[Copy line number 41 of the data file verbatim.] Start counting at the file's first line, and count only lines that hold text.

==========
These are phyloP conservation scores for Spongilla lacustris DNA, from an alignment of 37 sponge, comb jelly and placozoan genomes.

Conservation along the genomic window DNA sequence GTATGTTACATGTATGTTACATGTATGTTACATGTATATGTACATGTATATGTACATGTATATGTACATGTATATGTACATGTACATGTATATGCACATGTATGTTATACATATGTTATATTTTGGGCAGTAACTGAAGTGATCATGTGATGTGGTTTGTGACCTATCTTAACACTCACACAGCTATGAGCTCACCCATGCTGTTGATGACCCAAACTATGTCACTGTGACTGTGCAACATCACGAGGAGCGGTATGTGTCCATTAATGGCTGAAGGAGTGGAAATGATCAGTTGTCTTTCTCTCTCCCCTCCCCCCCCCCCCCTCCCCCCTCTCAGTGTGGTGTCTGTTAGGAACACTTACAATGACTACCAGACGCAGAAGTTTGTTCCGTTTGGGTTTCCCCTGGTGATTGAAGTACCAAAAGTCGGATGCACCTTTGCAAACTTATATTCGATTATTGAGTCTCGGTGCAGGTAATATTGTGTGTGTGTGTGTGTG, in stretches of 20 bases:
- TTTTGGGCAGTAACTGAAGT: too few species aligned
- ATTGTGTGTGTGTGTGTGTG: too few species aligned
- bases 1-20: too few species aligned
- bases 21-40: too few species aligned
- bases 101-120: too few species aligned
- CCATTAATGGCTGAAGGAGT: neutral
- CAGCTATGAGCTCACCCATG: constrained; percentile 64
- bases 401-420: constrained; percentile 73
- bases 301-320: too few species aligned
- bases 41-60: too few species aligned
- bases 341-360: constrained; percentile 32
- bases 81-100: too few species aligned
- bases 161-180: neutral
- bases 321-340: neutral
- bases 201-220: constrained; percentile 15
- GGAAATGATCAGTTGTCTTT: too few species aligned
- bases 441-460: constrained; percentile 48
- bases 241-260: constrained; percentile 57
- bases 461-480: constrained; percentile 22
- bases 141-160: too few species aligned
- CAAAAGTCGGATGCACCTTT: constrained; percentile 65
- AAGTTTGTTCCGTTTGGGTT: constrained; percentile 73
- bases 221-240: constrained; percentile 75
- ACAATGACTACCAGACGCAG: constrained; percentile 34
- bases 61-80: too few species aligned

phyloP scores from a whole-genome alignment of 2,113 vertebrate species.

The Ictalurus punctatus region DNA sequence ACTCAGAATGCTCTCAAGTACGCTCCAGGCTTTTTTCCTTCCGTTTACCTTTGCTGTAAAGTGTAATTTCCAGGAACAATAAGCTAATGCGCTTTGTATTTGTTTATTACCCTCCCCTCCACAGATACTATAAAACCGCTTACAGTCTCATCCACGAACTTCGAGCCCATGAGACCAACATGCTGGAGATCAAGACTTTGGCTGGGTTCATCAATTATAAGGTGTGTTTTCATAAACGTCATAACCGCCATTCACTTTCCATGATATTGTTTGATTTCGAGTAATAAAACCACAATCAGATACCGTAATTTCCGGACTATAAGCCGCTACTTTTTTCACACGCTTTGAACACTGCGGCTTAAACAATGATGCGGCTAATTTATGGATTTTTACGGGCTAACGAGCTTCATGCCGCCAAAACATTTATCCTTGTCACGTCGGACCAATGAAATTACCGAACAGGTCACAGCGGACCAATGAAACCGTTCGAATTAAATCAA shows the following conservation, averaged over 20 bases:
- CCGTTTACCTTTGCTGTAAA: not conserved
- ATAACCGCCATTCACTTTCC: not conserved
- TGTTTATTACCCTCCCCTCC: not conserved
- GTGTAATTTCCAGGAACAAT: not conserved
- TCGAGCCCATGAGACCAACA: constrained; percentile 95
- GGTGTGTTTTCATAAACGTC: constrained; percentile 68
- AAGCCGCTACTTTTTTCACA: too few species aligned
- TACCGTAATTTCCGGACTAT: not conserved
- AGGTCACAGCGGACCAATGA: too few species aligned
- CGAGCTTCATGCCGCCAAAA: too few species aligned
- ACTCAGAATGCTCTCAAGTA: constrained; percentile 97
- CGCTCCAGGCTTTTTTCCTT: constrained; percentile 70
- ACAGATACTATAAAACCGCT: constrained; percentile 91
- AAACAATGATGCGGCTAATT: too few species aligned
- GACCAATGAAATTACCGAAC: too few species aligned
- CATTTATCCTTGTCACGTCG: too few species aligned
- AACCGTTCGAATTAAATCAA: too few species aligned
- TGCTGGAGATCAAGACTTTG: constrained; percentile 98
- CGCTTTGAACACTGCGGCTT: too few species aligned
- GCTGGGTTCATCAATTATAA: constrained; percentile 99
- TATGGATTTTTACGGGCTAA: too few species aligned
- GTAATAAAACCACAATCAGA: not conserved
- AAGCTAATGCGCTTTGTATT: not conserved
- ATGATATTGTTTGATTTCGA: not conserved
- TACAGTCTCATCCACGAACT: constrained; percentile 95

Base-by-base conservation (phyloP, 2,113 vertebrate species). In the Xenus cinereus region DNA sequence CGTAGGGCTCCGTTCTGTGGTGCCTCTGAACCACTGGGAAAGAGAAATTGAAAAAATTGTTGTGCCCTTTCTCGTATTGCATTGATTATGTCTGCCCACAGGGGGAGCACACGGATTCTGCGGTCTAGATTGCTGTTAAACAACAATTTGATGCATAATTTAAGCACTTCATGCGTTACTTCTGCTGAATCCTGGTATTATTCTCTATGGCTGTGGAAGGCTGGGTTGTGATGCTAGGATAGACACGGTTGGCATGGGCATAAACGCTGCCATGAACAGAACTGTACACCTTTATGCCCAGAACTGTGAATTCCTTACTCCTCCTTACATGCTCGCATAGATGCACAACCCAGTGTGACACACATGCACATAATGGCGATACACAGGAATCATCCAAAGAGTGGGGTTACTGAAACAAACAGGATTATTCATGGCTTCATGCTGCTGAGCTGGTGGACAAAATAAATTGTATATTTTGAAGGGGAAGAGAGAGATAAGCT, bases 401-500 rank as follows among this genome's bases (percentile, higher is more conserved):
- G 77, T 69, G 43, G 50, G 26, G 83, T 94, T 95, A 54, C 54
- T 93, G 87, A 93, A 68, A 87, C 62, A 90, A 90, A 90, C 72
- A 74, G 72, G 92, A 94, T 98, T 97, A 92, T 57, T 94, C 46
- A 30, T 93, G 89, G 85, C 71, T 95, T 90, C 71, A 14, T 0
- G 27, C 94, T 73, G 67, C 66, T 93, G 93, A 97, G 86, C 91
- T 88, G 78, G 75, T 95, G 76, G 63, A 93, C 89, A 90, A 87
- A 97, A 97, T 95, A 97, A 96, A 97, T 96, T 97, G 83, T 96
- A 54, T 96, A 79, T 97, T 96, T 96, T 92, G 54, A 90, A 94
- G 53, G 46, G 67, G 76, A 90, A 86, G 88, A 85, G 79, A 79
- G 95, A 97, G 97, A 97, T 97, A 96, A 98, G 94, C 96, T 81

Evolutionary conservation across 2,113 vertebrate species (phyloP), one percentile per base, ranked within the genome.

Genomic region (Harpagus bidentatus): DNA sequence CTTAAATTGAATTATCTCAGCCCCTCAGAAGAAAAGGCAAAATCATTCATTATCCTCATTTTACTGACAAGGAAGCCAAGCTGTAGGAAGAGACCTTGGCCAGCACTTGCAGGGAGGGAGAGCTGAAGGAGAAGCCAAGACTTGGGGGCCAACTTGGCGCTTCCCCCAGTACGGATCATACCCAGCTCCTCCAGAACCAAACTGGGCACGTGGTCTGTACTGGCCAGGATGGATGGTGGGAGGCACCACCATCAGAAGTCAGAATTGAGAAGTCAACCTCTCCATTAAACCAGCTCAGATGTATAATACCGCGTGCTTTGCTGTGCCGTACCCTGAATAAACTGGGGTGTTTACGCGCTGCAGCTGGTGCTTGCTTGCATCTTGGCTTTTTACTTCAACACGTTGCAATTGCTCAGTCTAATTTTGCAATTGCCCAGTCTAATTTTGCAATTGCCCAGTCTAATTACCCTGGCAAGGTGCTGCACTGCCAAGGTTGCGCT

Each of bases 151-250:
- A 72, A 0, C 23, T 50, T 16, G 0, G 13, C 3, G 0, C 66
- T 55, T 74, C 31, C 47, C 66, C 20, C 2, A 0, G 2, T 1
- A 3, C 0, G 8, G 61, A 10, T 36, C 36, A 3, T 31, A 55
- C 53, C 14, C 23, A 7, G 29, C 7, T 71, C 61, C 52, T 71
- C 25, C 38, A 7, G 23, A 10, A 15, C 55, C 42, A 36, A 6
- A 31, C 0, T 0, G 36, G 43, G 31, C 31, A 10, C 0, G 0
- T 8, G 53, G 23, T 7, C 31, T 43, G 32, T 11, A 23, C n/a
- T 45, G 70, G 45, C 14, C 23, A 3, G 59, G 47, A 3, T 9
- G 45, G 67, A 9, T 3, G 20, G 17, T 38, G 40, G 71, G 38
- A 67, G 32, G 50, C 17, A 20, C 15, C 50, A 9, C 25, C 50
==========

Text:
- CGCTCCAGGCTTTTTTCCTT: constrained; percentile 70